‘Can’t do it. I don’t have the people, ' yet another restaurant owner told me as my head went into overdrive trying to figure out how it is possible that, time and time again, I have heard in the past year from the best restaurateurs in the city that they cannot find and retain staff.
People leaving gastro to pursue other dreams is as old and common as the field itself, but the speed in which it has happened during the pandemic and after is unheard of.
After 2 tumultuous years with COVID-19 the hospitality industry is ready to rehire but nobody’s home. The blinders are off and hospitality folks have realised that having the same working hours as their spouse and being able to pick up their kids from school can easily substitute the passion for gastronomy and something impactful needs to happen to justify the sacrifices made when working in hospitality. However, the fact we see more and more people leave the hospitality industry than ever, does not mean it is an unsolvable problem. Solutions creating a more pleasant work environment similar to the jobs many leave to are very attainable, and should be considered if you own a restaurant.
So, how can the industry retain those who stayed, convince the very best to return and groom a new generation of bright talents?
- Grow your staff
Not that growing within this industry is unheard of, but laying out a career path is rarely out there and if so, the hurdles seem so vast that the motivation often fails. Spend some ‘unpleasant’ administrative time in the office and prepare a comprehensive plan your staff can understand and follow. Be available to them and show interest in their personal development. Retaining staff is key to hiring fresh talent. They are a far better advertisement in terms of workforce than you will ever be. Don’t fight that, embrace it.
- Remunerate overtime, weekend/holidays & top performances
It’s done everywhere else and the fact that hospitality works when everyone else is off should not be a burden but on the contrary be rewarded and appreciated. Too often have we said that those are the drawbacks of the industry such are long hours and no breaks. Certainly these times are when we need to step up and not be accompanied by a shrug of the shoulder and a cold ‘this is how it’s always been’.
- Pay livable not minimum wages
We all know about the infamous 20% staff cost, but how realistic is it that it hasn’t changed in well over a decade. Has the latest price increase you applied on your menu items had an impact on your staff’s salaries? If your answer is no you should ask yourself if they aren’t wondering if it should have.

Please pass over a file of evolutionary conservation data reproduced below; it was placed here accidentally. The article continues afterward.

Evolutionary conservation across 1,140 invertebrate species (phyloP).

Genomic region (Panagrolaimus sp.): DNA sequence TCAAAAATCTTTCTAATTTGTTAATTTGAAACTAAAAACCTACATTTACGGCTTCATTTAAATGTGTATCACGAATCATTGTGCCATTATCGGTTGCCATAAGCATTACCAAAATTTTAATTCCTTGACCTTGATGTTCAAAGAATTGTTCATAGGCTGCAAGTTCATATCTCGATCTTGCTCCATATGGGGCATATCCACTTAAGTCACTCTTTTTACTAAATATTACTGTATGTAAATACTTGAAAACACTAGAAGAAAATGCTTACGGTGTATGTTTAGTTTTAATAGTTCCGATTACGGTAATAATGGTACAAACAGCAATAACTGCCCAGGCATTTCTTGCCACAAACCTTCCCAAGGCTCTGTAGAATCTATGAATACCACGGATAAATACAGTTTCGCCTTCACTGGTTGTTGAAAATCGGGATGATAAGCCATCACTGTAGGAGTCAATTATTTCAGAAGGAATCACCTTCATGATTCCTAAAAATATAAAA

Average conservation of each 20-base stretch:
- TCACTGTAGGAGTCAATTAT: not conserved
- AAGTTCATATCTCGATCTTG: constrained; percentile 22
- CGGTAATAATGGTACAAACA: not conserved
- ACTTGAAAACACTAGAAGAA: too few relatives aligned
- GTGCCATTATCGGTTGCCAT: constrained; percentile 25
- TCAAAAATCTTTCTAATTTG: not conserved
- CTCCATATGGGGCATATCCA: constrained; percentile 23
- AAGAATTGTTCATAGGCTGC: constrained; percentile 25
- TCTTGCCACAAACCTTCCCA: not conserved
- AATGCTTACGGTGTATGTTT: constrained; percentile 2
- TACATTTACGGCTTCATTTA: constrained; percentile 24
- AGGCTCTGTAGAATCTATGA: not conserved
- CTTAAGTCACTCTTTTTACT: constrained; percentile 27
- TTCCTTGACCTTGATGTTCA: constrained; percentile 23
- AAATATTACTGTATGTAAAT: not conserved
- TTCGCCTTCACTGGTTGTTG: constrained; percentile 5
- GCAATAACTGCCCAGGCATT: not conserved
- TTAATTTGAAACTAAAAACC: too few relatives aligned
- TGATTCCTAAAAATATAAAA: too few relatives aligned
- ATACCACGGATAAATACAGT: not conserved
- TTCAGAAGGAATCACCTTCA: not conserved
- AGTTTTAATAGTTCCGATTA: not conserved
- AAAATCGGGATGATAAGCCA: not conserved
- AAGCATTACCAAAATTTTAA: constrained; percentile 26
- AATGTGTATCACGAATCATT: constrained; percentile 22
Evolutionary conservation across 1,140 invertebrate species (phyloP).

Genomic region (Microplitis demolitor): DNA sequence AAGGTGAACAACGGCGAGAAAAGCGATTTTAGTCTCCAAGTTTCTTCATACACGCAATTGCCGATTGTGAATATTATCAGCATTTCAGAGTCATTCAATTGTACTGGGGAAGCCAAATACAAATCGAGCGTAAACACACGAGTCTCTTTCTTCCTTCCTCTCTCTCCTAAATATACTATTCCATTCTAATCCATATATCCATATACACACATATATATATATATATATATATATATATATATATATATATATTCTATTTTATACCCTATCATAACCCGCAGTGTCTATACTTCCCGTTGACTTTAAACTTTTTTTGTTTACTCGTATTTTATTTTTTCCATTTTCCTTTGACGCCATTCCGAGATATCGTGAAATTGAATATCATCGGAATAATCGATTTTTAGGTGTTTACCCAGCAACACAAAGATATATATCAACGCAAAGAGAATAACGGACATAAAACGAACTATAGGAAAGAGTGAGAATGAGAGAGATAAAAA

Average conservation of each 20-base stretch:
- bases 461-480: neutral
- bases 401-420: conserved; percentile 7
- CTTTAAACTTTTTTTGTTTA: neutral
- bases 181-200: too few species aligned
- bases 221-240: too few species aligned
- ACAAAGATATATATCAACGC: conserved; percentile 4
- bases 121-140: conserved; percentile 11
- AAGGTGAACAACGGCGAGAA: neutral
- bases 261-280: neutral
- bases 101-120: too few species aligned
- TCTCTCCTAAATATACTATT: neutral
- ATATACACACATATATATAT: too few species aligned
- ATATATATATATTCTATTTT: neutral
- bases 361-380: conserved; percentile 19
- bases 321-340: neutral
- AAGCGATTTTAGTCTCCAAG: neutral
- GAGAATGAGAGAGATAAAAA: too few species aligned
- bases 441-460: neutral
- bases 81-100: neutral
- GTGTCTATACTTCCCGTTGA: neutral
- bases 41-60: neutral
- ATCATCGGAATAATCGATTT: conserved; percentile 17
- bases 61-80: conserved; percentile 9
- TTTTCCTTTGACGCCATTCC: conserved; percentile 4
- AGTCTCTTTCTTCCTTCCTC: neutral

- Encourage 40 hour weeks with adequate breaks & food options
Of all attributes that can be given to people in hospitality, indifference is not one of them. Your staff will always be there to support your effort and work overtime if needed. Reward it and ensure that they know that this is not the norm. Industry leaders have proven that it works. The result is a well rested and sound minded team who performs at the level you want them to be. It is quality over quantity.
- Develop a company culture; make it memorable
Having worked in all types of gastronomy, from Michelin to high-volume, from corporate to luxury banquets, I can tell it’s not the most luxurious places that were the most memorable to me but those who made me feel like I matter, and feel like I can impact the outcome. People want to be challenged and engaged, don't be afraid to do so.
- Make it clear what is expected of them
Create a system in which, as mentioned above, your people are not only challenged for the sake of it, but so that they understand all intricacies of your goal setting. Make them understand what is their participation in the success of the business and celebrate their personal and the company's achievements together. Nothing is more rewarding than knowing that you have been part of something bigger than yourself.
What can be said with absolute certainty, is that sticking to the old ways won’t lead to the demise of this overall beautiful industry; after all, it has existed for thousands of years. But it won’t do its reputation any good either and we might find ourselves backs against the wall in the eternal quest of finding the next perfect candidate. After all, the hospitality industry is one of the most rewarding fields you can work in with a broad spectrum of learning opportunities and endless perks from flexible hours to constant new experiences and people around you.
Florian Horn is currently the Director of Operations at Manifesto Market, currently managing about 50 people in between Prague and Berlin. He served as Head Bartender at Michelin star restaurant Le Gavroche in London and, prior to that, worked at Hard Rock Cafe for 11 years in six different countries, opening half a dozen restaurants on the way before settling in the Czech Republic. After 18 years in the gastronomy industry, opening over 10 restaurants and working in more than 10 countries, he has knowledge of all aspects of the business from concert organisation to banquets, and from high volume fine dining to system gastronomy and festivals. Trained in both the Front and Back of House, Horn has managed up to 180 people at once. In addition to being a part of the culinary industry, he is passionate about music, languages and travelling.
Article by Florian Horn.